It would have been almost impossible to sail in the Atlantic in February without encountering some bad weather and we had to deal with our first storm on the 17/18th February, as we passed through the Bermuda Triangle.
After a couple of weeks sailing around the islands of the southern Caribbean it was time to start the long journey back to the UK. At first we remained with the calm we were used to and could be on deck at four in the morning in shorts and t-shirts, so benign was the weather.
But this couldn’t last. Heading north, especially at this time of year (it was the middle of February and that’s still the winter in the northern hemisphere) we were bound to hit something different. And on the 17th we did. We had been motoring along, getting no assistance from the wind, when we bumped into a gale, the bottom end of a system that had been dumping a lot of snow along the eastern seaboard of the United States and creating havoc in the seas to the north.
It was the first storm of the journey (we were to have 4 or 5 more before the end) so for those of us not used to sailing it was the first opportunity to see what the sea can do when it’s angry.
One thing I was to learn very quickly was that it’s difficult to capture, either with video or still camera, the sensation of a storm on a boat. The vessel responds to the waves in the way that it has been designed to do, which is amazingly well. The swell might be mountainous but the dance that the ship does to keep itself afloat seems to mitigate the storm’s force.
If you think about it, all the images you might have seen in films (which in themselves are a false reality) of storms, that make you wonder how the ship can survive, are taken off and away from the vessel itself. The small ship gets dwarfed by the huge, killer waves, but you only get that perspective from a distance which is impossible to capture if you are on board. In the middle of the Atlantic there’s no one out there to take pictures of your progress. The element of threat and danger in a film is created on board by someone throwing buckets of water at the cast, trying to give the impression that the sea wants to invade the man-made environment. But I learnt during the storm of the 17th – 18th February that the reality is somewhat different.
And recent technology goes against you when you want to capture the ominous colour of the water. I now know that digital cameras like blue and those black, threatening waves take on a less threatening aspect through a camera lens.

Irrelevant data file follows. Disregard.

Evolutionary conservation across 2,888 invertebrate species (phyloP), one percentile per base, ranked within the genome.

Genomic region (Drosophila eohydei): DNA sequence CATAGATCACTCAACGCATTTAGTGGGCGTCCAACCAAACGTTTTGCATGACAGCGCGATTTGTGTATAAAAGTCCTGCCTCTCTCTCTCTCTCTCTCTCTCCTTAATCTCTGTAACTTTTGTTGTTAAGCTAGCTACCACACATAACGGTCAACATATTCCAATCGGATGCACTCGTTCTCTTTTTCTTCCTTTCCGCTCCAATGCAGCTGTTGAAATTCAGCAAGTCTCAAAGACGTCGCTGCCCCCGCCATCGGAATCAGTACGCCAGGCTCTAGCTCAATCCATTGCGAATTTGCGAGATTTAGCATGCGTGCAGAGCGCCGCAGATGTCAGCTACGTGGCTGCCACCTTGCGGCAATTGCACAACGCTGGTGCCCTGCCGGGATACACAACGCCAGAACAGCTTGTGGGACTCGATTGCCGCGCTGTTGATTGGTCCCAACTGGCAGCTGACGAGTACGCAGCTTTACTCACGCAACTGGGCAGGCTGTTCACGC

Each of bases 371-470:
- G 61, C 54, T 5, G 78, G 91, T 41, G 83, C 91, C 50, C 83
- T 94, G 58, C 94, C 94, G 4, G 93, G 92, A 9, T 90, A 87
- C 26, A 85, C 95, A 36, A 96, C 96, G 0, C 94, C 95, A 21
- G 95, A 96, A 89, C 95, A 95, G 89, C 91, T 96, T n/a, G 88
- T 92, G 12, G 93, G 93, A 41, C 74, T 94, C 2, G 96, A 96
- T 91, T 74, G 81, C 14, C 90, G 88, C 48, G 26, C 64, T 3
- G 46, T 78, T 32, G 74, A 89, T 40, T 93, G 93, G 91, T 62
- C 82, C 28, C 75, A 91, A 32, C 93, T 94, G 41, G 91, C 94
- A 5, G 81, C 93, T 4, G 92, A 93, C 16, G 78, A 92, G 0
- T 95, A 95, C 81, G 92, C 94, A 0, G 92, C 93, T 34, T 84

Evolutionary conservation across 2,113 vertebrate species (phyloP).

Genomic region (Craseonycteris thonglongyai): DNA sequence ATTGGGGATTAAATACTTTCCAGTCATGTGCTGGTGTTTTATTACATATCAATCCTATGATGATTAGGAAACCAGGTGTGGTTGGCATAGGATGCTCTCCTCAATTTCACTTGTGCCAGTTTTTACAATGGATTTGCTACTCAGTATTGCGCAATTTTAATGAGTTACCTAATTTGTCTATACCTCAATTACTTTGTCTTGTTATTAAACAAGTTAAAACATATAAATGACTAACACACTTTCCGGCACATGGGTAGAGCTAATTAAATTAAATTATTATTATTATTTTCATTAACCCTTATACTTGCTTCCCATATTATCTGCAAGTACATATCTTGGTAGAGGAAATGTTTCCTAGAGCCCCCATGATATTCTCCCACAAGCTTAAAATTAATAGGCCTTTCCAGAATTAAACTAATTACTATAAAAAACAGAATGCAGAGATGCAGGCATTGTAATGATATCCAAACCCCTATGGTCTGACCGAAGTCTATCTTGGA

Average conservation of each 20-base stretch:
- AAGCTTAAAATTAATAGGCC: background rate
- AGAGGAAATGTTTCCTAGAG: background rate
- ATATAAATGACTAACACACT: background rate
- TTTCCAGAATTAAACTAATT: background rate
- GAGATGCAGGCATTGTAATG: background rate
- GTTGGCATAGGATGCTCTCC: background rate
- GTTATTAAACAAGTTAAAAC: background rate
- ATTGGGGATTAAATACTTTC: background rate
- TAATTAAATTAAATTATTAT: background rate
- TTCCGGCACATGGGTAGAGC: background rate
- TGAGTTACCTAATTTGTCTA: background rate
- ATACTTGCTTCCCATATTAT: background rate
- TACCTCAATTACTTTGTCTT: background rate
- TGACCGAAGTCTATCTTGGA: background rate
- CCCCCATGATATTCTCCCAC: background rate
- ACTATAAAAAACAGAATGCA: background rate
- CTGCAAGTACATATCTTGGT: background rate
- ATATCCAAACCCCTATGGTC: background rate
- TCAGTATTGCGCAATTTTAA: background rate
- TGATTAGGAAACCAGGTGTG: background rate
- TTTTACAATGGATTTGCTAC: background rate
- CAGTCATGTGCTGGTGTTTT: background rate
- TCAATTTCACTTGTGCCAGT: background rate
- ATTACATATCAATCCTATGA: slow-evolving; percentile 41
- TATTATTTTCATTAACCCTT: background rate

If you want to get a very short (only 30 seconds of a 30 hour storm) impression of what it was like click here for a link to a video I posted on YouTube.
Shipping Forecast issued at 06.00 UCT, 17th February 2013
General Synopsis: Bad news
Sea Area: Bermuda Triangle
Wind Direction: All the wrong way
Wind Speed: 35 knots, gusting to 50, Gale Force 8 to 9
Visibility: 8 miles – though nothing to see but sea
Precipitation: Nil – we hope
Chances of Mysterious Disappearance: Low to non-existent
Barry Manilow: Severe
ventilators’ whistle and hum drowned by the ominous wind’s howl
foaming and fizzing sea, impassive still, uncaring, truly the cruel sea
breaking waves splash on deck, buckets of seawater elicit curses from the drenched
flapping, snapping, cracking sails indicate the wrong sort of wind
squeaking, straining ropes on clunking pulleys fight against the elements
grating of the bearings on the helm tell of the effort needed this day
no talking, gales kill the art of conversation, apart from nervous banter
ship’s bell, tolling for us all, so no need to ask
thump of the ship’s bow into sea and the clank of the loose anchor against the ship’s side
radio transmission of May Day calls, one Canadian fishing vessel lost a thousand miles away
below galley utensils play an impromptu symphony
plastic cups clatter in their purpose made niches trying to escape
in cabins restless tossing and turning replaces snoring
prayers being said in muted tones, atheists finding faith too late
ship’s lights, white, red and green, tell others what and where we are
grey turns to red on the heading indicator, hypnotising the helm after half an hour
lights in the wheelhouse, white for the log, red for the night
below decks portholes illuminate the foam
red lamp for port reflects momentarily on the spray, indicating danger?
the eerie green on the starboard side reminds us of the unworldly nature of the journey
high white mast light says we’re a vessel under power, sad admission for a sailing ship
moonlight, young first quarter, weak, red, low, short duration, shrouded in clouds – sometimes
pools of stars amongst the clouds, faint, their serenity belies the storm below
beyond the rails the dark abyss of the deep
torch to read temperature, hourly ritual unaffected by the storm
red flashing warning light, but it’s a false alarm, only the bilge
dark apparitions, reminiscent of Carpenter’s Fog, with their slow, unnatural gait, indicate the end is near
time for bed, to sleep, perchance to dream (or lie in the cold, wet arms of a nightmare)